But, beyond that, the idea that they are a “cartel” (a characterization enthusiastically seconded by Amazon critic Barry Lynn after it was introduced by Amazon supporter Eisler), is really preposterous. In fact, the Big Five are, to varying degrees, federations of imprints that even compete internally for books, sometimes to the extent that they will bid against each other when an agent conducts an auction.

Link to the rest at The Shatzkin Files and thanks to Daniel and many others for the tip.

Everybody who believes that 80% of the authors publishing with Big Publishing are not expected to earn out their advances, please raise your hands.

And the price-fixing that the Price-fix Six engaged in with Amazon is the very definition of cartel behavior.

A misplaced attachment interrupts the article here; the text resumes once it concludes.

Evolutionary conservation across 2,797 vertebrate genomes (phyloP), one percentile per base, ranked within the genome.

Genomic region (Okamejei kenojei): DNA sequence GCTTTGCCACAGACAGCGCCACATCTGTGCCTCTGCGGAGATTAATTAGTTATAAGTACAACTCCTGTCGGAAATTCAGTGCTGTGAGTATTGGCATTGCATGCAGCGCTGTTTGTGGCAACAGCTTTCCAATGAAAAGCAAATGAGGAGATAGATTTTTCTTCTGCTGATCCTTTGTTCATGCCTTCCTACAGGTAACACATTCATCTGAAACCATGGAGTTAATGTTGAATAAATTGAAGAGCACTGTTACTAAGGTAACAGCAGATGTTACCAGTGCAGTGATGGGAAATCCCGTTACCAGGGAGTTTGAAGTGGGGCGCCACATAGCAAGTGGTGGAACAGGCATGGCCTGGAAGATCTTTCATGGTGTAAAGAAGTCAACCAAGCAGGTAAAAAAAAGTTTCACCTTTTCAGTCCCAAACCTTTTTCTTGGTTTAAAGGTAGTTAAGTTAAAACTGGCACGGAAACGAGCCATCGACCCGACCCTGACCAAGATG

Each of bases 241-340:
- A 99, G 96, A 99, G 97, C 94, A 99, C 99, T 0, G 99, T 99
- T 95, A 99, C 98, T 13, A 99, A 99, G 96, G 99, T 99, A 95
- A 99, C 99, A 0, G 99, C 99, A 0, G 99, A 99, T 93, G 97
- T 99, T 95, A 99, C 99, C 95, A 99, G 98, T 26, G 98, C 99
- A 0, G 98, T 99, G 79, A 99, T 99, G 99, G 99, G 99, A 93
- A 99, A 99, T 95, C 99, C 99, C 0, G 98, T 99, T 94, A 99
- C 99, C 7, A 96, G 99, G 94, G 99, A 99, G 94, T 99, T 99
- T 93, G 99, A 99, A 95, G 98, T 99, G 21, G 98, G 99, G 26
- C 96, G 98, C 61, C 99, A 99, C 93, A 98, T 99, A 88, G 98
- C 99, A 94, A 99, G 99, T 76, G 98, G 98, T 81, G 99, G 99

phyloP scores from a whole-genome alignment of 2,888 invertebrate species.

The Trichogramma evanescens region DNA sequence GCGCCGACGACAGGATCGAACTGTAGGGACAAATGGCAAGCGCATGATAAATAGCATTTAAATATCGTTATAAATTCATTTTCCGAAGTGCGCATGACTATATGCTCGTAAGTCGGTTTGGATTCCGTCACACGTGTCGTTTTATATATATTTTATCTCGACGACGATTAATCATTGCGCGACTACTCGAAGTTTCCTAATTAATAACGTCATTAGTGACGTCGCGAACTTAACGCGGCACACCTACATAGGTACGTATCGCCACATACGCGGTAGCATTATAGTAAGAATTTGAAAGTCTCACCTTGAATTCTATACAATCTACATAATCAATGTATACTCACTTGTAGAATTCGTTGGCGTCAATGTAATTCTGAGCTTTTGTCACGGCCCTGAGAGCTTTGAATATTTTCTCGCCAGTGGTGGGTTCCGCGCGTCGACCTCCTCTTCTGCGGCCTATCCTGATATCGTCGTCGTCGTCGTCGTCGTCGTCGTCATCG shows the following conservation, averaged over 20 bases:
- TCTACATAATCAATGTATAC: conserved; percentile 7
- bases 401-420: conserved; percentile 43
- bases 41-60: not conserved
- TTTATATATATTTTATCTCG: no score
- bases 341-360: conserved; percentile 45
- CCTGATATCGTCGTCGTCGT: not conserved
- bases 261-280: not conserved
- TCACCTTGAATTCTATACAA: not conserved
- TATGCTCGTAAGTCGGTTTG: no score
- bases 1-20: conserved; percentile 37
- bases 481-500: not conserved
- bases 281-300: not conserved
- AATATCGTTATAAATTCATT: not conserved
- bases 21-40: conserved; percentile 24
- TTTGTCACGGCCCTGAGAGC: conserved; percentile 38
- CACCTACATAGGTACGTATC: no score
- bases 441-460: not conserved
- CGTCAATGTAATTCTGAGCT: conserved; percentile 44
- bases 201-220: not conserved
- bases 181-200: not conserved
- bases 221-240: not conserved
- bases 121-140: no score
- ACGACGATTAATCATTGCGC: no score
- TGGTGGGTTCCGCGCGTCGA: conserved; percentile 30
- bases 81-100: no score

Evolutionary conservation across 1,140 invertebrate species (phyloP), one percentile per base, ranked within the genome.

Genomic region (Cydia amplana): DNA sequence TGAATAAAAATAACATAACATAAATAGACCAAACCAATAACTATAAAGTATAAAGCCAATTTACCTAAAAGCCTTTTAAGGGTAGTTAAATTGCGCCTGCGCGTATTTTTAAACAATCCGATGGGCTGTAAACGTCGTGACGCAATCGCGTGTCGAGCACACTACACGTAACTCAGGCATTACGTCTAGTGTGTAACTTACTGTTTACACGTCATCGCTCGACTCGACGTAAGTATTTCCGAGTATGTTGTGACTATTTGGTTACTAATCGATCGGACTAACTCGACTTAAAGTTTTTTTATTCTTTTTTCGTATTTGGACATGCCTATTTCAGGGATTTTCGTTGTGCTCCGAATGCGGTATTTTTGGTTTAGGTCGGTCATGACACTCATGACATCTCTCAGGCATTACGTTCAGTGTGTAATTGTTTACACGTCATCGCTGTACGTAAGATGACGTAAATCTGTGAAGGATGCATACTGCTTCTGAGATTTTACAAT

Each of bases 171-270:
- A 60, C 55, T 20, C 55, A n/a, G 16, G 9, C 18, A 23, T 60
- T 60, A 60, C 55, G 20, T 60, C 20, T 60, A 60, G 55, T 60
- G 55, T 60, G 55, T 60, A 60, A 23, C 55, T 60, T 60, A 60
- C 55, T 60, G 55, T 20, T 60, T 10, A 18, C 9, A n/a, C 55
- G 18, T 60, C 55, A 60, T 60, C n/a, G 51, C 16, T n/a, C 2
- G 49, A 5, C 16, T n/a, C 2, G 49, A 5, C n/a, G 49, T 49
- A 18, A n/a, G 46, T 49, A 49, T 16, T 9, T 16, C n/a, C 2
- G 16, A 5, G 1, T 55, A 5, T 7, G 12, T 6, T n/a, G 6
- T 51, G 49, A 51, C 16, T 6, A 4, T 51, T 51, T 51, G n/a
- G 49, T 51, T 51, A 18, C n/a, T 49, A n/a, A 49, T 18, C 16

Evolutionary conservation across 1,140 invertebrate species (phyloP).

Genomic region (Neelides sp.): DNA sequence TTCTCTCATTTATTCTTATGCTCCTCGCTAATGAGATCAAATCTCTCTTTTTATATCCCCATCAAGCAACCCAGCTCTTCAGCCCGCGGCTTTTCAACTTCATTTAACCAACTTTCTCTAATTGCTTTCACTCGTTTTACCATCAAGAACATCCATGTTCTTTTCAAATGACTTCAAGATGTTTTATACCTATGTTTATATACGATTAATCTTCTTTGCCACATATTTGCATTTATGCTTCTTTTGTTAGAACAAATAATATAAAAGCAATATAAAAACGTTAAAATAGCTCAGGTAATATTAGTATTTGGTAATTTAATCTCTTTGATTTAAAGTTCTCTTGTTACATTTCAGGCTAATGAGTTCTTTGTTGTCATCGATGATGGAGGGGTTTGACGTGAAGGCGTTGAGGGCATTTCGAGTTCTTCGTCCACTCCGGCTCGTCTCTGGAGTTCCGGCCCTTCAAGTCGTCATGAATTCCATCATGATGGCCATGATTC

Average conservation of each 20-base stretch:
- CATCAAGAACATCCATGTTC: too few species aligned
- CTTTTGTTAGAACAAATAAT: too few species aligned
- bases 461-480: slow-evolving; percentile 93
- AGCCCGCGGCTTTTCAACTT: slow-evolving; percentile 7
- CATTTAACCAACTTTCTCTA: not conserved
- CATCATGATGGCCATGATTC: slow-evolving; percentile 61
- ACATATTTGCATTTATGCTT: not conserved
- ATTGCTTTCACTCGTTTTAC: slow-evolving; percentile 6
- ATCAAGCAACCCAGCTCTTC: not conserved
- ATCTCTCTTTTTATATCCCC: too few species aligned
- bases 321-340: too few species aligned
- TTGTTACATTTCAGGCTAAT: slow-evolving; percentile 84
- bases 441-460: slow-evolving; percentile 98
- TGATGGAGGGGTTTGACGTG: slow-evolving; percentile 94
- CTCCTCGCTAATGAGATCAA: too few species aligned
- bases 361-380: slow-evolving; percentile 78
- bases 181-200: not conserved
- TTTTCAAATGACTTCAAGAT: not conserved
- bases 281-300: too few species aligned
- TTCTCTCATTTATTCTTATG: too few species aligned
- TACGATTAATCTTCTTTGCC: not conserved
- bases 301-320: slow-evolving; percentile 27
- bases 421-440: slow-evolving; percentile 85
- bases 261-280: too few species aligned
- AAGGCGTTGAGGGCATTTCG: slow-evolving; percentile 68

End of a year, and perhaps the end of a stage of the ebook transition

1 January 2015

From veteran publishing consultant Mike Shatzkin:

The year ends with a front-page New York Times story reporting the consternation in the indie author community at the current state of their commercial lives at Amazon. The proximate cause of distress is seen to be the Amazon Kindle Unlimited subscription service, through which indie authors are receiving considerably less compensation per read than they get through a sale, combined with the apparent migration of many Kindle readers to subscription, which would also explain the simultaneous sharp decline in those authors’ single-copy sales. Indie author and author service-provider Bob Mayer is quoted in the piece describing a complete turnaround in the past six months, with authors going from what they thought were secure incomes from writing to looking for day jobs.